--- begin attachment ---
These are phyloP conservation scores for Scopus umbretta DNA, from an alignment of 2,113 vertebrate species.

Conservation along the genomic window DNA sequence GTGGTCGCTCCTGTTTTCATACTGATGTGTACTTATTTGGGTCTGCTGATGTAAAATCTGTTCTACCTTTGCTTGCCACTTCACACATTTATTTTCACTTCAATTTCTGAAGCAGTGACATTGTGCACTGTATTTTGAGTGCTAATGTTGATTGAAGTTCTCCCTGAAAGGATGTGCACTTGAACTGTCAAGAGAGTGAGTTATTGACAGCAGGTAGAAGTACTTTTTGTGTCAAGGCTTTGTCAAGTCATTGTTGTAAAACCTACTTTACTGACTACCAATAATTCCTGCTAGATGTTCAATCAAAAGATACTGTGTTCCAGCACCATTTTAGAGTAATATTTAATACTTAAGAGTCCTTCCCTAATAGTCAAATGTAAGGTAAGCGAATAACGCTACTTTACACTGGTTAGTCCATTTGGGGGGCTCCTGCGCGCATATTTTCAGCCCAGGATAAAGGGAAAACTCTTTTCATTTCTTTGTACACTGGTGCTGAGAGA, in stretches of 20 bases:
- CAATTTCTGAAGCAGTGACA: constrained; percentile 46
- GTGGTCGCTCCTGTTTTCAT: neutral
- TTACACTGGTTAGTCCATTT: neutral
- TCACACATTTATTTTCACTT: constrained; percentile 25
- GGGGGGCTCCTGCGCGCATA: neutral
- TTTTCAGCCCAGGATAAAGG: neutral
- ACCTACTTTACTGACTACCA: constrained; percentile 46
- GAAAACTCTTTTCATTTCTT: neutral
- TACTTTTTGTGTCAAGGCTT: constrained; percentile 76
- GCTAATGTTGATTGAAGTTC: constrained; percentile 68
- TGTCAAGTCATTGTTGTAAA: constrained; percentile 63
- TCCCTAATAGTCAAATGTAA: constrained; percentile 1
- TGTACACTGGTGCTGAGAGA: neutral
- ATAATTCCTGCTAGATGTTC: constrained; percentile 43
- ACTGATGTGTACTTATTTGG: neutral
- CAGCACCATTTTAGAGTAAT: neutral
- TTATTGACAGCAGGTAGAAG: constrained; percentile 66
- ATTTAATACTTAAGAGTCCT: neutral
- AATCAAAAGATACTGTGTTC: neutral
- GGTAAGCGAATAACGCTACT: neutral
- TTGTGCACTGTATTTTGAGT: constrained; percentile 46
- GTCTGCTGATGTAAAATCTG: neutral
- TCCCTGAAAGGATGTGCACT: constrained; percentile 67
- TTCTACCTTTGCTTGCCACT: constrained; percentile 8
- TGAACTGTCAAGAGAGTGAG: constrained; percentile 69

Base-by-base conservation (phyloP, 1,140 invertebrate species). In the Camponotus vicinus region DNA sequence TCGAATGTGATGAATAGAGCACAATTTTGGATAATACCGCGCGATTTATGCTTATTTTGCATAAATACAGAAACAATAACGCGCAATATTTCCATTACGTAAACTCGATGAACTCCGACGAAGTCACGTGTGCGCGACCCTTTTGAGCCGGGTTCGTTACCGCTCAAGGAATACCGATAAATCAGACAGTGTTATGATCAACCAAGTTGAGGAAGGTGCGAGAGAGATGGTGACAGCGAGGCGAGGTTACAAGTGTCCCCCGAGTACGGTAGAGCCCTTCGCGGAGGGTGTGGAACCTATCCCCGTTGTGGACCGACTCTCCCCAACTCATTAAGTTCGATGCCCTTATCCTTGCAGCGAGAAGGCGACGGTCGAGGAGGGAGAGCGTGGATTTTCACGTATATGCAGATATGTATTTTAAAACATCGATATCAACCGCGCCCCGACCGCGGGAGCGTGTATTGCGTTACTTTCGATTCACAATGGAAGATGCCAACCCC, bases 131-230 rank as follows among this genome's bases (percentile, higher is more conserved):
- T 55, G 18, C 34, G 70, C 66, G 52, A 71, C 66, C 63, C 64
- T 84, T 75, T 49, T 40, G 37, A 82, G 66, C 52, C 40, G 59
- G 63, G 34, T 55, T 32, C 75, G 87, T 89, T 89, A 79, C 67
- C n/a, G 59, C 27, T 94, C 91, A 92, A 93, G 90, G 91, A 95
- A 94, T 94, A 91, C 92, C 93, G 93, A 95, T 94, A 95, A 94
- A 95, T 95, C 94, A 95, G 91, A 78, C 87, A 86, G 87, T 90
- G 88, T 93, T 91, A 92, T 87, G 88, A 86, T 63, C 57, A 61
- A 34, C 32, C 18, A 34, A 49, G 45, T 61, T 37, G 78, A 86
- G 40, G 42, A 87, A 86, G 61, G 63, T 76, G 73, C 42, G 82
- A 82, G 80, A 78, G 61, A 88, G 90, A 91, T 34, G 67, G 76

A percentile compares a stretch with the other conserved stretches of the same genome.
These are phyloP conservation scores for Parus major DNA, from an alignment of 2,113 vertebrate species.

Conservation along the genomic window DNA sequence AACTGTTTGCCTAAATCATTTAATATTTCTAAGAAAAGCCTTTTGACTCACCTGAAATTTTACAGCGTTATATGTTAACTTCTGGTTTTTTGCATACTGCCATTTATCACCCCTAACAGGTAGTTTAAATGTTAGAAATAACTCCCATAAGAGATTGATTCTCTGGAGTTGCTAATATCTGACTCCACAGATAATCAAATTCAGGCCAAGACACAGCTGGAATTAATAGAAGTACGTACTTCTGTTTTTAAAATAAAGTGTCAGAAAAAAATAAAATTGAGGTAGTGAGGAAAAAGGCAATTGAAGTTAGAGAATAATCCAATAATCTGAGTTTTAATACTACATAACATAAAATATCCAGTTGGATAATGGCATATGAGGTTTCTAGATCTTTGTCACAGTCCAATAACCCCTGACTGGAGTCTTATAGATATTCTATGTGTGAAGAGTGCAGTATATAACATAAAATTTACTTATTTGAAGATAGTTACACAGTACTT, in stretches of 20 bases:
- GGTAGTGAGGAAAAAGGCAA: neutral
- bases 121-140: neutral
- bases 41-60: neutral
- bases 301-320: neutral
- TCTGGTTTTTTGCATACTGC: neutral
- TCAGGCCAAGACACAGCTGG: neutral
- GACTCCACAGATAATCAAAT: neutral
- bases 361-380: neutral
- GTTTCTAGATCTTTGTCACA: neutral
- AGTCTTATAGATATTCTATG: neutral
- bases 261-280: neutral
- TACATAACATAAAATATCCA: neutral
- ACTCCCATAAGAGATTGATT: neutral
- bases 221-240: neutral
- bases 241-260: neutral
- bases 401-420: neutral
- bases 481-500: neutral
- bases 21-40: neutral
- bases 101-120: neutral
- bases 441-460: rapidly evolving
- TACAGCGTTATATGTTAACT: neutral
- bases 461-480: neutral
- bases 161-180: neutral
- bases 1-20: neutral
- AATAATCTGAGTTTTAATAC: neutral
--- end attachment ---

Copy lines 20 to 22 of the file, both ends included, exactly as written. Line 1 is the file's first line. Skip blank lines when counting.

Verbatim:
- ATTTAATACTTAAGAGTCCT: neutral
- AATCAAAAGATACTGTGTTC: neutral
- GGTAAGCGAATAACGCTACT: neutral